Diersen started working at the Kimball Art Center in 2006, right after she gradated with an art marketing degree from the University of North Georgia.

"I was a part time employee at the front desk, and when I first got there, [the Kimball] had some classes and education programs," she said. "After a few months, I began working in the exhibitions department and, before I knew it, Annie Kennedy, who was the education director before me, left her position and I was lucky to be offered the opportunity to become education director in early 2007."

Kennedy left the foundations for expanding art classes, EVA and the Young Artist Academy with Diersen.

"I was lucky enough to take on those and grow them during my time as education director," Diersen said. "I was given a lot of opportunity at the Kimball and worked with a lot of people, including staff, board and community members, the youth and [was] able to make a lot of connections."

Those connections, Diersen said, allowed her to nurture the programs in the way both the Kimball and community needed.

"I really enjoyed working with the organizations that were youth-oriented and I enjoyed working with the kids as well," she said.

Diersen also enjoyed working on the various exhibits that have been on display at the Kimball Art Center.

"The exciting thing was that these exhibits changed all the time, so there was always something new and fresh that came in," she said. "I liked working on the big exhibits by Dale Chihuly and Nathan Sawaya and Ansel Adams. Those were filled with ‘oh my gosh’ moments when I was able to handle some of these works and meet the artists or people who are connected with the artists."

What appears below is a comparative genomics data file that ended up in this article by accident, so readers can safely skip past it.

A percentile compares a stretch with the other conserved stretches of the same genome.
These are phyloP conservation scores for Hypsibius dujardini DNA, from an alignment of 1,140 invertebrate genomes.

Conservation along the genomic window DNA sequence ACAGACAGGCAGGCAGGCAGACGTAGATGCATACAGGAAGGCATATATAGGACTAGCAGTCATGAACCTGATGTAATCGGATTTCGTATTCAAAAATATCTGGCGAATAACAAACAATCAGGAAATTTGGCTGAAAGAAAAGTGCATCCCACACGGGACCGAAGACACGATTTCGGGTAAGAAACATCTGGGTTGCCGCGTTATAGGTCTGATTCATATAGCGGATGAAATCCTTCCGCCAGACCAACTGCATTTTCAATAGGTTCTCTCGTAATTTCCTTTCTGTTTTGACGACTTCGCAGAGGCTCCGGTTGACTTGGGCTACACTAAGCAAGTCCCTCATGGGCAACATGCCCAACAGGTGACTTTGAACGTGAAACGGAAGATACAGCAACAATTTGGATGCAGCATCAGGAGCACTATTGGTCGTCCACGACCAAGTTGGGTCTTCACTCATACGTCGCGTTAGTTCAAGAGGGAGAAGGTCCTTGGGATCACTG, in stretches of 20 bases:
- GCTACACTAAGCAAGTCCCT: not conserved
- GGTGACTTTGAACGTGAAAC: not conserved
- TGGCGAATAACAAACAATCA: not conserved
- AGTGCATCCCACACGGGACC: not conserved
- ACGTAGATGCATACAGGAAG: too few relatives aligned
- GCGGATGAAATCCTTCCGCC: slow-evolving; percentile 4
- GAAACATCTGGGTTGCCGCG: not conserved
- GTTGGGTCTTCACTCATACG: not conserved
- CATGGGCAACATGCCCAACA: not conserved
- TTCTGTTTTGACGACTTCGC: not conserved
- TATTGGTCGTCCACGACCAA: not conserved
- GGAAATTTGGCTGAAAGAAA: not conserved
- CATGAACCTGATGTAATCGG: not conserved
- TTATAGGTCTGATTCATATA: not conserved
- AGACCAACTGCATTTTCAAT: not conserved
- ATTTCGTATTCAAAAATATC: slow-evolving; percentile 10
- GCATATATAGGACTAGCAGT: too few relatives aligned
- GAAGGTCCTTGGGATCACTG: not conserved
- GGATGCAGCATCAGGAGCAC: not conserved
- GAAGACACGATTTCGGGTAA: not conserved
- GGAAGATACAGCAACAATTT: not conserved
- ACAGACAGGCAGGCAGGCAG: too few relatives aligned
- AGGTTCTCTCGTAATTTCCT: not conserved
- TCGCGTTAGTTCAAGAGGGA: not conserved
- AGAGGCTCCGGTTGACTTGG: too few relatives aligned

Diersen also enjoyed working with local and regional artists and learning about new mediums.

"I loved the annual shows such as the Wasatch Back Student Art Show that is up now, because it’s exciting to see the kids’ whose artwork is part of the show light up when they see their works on display," she said.

Diersen worked with the center’s former executive director Pam Crowe-Weisberg before Marrouche was named as new executive director.

"Robin was great," Diersen said. "She has been fantastic in steering the direction of where the KAC will be going in the future, and I think she is able to put all the departments together as a team."

Marrouche said she is happy that Diersen has embarked on a new journey.

"It’s a win for the city because she is a loyal and hardworking colleague," Marrouche said. "She is a gift to Park City, a real treasure. She’s a rare person. I know parents of the kids who take classes here would do anything for her."

In the meantime, the Kimball Art Center will soon begin a search to fill the vacant education-director position.

"Luckily, we have talked with her and she will stay on with the Young Artists Academy," Marrouche said. "It’s something that she’s poured her heart and soul into and she wants to see it continue to thrive."